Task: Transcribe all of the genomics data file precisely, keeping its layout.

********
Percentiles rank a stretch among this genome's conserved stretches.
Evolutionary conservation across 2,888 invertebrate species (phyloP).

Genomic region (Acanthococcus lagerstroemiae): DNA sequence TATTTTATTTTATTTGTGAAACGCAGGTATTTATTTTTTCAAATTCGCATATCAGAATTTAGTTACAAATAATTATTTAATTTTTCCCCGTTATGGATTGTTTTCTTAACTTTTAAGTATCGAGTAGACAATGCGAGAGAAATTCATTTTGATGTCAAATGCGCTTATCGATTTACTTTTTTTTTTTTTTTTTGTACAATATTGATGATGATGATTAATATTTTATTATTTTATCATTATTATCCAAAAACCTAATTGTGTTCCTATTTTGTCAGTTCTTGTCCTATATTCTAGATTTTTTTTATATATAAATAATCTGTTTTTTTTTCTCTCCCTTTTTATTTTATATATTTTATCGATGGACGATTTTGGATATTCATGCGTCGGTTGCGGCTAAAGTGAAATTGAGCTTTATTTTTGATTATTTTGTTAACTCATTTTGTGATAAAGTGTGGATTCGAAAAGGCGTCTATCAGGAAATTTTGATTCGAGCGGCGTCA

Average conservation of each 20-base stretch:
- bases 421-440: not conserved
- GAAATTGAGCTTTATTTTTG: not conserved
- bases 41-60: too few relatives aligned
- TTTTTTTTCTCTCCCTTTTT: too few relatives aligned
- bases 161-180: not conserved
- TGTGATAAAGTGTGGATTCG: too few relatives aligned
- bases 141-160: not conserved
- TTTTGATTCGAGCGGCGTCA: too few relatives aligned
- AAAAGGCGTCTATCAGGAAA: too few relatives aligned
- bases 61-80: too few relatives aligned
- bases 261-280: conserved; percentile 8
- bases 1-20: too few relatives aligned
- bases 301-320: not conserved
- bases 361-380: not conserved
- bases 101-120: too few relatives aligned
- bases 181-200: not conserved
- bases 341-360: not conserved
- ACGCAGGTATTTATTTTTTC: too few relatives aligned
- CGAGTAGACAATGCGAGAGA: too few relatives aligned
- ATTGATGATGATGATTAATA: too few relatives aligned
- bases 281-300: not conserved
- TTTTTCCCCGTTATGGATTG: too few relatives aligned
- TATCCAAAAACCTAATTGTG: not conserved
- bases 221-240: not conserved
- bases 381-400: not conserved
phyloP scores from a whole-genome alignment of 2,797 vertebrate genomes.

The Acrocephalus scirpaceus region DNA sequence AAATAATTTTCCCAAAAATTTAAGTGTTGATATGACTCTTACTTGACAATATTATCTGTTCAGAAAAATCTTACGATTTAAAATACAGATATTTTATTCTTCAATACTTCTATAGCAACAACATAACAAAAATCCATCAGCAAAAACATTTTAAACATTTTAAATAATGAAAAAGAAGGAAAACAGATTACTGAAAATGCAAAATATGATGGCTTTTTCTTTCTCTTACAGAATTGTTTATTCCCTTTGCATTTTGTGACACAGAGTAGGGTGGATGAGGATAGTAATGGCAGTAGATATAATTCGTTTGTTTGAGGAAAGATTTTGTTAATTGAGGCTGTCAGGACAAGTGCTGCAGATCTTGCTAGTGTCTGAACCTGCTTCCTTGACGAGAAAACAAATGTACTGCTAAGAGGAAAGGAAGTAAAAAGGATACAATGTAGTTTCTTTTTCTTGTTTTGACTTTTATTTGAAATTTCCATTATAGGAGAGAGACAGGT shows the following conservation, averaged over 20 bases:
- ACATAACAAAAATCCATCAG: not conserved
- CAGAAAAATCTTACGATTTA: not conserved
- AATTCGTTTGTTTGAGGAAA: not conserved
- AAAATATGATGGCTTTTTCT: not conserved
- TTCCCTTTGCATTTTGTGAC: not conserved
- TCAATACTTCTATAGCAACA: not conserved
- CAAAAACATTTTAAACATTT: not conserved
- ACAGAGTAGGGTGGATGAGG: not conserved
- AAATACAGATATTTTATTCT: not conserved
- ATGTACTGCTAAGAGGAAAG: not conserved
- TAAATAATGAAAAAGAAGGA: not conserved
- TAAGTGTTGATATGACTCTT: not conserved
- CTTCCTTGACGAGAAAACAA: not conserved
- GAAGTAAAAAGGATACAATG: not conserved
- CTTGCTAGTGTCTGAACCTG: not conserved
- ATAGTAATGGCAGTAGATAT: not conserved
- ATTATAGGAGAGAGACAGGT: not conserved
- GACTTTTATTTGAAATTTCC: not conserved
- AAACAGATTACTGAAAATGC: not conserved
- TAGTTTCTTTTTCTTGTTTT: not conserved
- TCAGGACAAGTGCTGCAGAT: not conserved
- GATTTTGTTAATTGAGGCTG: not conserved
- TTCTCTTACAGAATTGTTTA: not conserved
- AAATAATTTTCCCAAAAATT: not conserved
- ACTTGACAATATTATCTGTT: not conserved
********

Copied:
Percentiles rank a stretch among this genome's conserved stretches.
Evolutionary conservation across 2,888 invertebrate species (phyloP).

Genomic region (Acanthococcus lagerstroemiae): DNA sequence TATTTTATTTTATTTGTGAAACGCAGGTATTTATTTTTTCAAATTCGCATATCAGAATTTAGTTACAAATAATTATTTAATTTTTCCCCGTTATGGATTGTTTTCTTAACTTTTAAGTATCGAGTAGACAATGCGAGAGAAATTCATTTTGATGTCAAATGCGCTTATCGATTTACTTTTTTTTTTTTTTTTTGTACAATATTGATGATGATGATTAATATTTTATTATTTTATCATTATTATCCAAAAACCTAATTGTGTTCCTATTTTGTCAGTTCTTGTCCTATATTCTAGATTTTTTTTATATATAAATAATCTGTTTTTTTTTCTCTCCCTTTTTATTTTATATATTTTATCGATGGACGATTTTGGATATTCATGCGTCGGTTGCGGCTAAAGTGAAATTGAGCTTTATTTTTGATTATTTTGTTAACTCATTTTGTGATAAAGTGTGGATTCGAAAAGGCGTCTATCAGGAAATTTTGATTCGAGCGGCGTCA

Average conservation of each 20-base stretch:
- bases 421-440: not conserved
- GAAATTGAGCTTTATTTTTG: not conserved
- bases 41-60: too few relatives aligned
- TTTTTTTTCTCTCCCTTTTT: too few relatives aligned
- bases 161-180: not conserved
- TGTGATAAAGTGTGGATTCG: too few relatives aligned
- bases 141-160: not conserved
- TTTTGATTCGAGCGGCGTCA: too few relatives aligned
- AAAAGGCGTCTATCAGGAAA: too few relatives aligned
- bases 61-80: too few relatives aligned
- bases 261-280: conserved; percentile 8
- bases 1-20: too few relatives aligned
- bases 301-320: not conserved
- bases 361-380: not conserved
- bases 101-120: too few relatives aligned
- bases 181-200: not conserved
- bases 341-360: not conserved
- ACGCAGGTATTTATTTTTTC: too few relatives aligned
- CGAGTAGACAATGCGAGAGA: too few relatives aligned
- ATTGATGATGATGATTAATA: too few relatives aligned
- bases 281-300: not conserved
- TTTTTCCCCGTTATGGATTG: too few relatives aligned
- TATCCAAAAACCTAATTGTG: not conserved
- bases 221-240: not conserved
- bases 381-400: not conserved
phyloP scores from a whole-genome alignment of 2,797 vertebrate genomes.

The Acrocephalus scirpaceus region DNA sequence AAATAATTTTCCCAAAAATTTAAGTGTTGATATGACTCTTACTTGACAATATTATCTGTTCAGAAAAATCTTACGATTTAAAATACAGATATTTTATTCTTCAATACTTCTATAGCAACAACATAACAAAAATCCATCAGCAAAAACATTTTAAACATTTTAAATAATGAAAAAGAAGGAAAACAGATTACTGAAAATGCAAAATATGATGGCTTTTTCTTTCTCTTACAGAATTGTTTATTCCCTTTGCATTTTGTGACACAGAGTAGGGTGGATGAGGATAGTAATGGCAGTAGATATAATTCGTTTGTTTGAGGAAAGATTTTGTTAATTGAGGCTGTCAGGACAAGTGCTGCAGATCTTGCTAGTGTCTGAACCTGCTTCCTTGACGAGAAAACAAATGTACTGCTAAGAGGAAAGGAAGTAAAAAGGATACAATGTAGTTTCTTTTTCTTGTTTTGACTTTTATTTGAAATTTCCATTATAGGAGAGAGACAGGT shows the following conservation, averaged over 20 bases:
- ACATAACAAAAATCCATCAG: not conserved
- CAGAAAAATCTTACGATTTA: not conserved
- AATTCGTTTGTTTGAGGAAA: not conserved
- AAAATATGATGGCTTTTTCT: not conserved
- TTCCCTTTGCATTTTGTGAC: not conserved
- TCAATACTTCTATAGCAACA: not conserved
- CAAAAACATTTTAAACATTT: not conserved
- ACAGAGTAGGGTGGATGAGG: not conserved
- AAATACAGATATTTTATTCT: not conserved
- ATGTACTGCTAAGAGGAAAG: not conserved
- TAAATAATGAAAAAGAAGGA: not conserved
- TAAGTGTTGATATGACTCTT: not conserved
- CTTCCTTGACGAGAAAACAA: not conserved
- GAAGTAAAAAGGATACAATG: not conserved
- CTTGCTAGTGTCTGAACCTG: not conserved
- ATAGTAATGGCAGTAGATAT: not conserved
- ATTATAGGAGAGAGACAGGT: not conserved
- GACTTTTATTTGAAATTTCC: not conserved
- AAACAGATTACTGAAAATGC: not conserved
- TAGTTTCTTTTTCTTGTTTT: not conserved
- TCAGGACAAGTGCTGCAGAT: not conserved
- GATTTTGTTAATTGAGGCTG: not conserved
- TTCTCTTACAGAATTGTTTA: not conserved
- AAATAATTTTCCCAAAAATT: not conserved
- ACTTGACAATATTATCTGTT: not conserved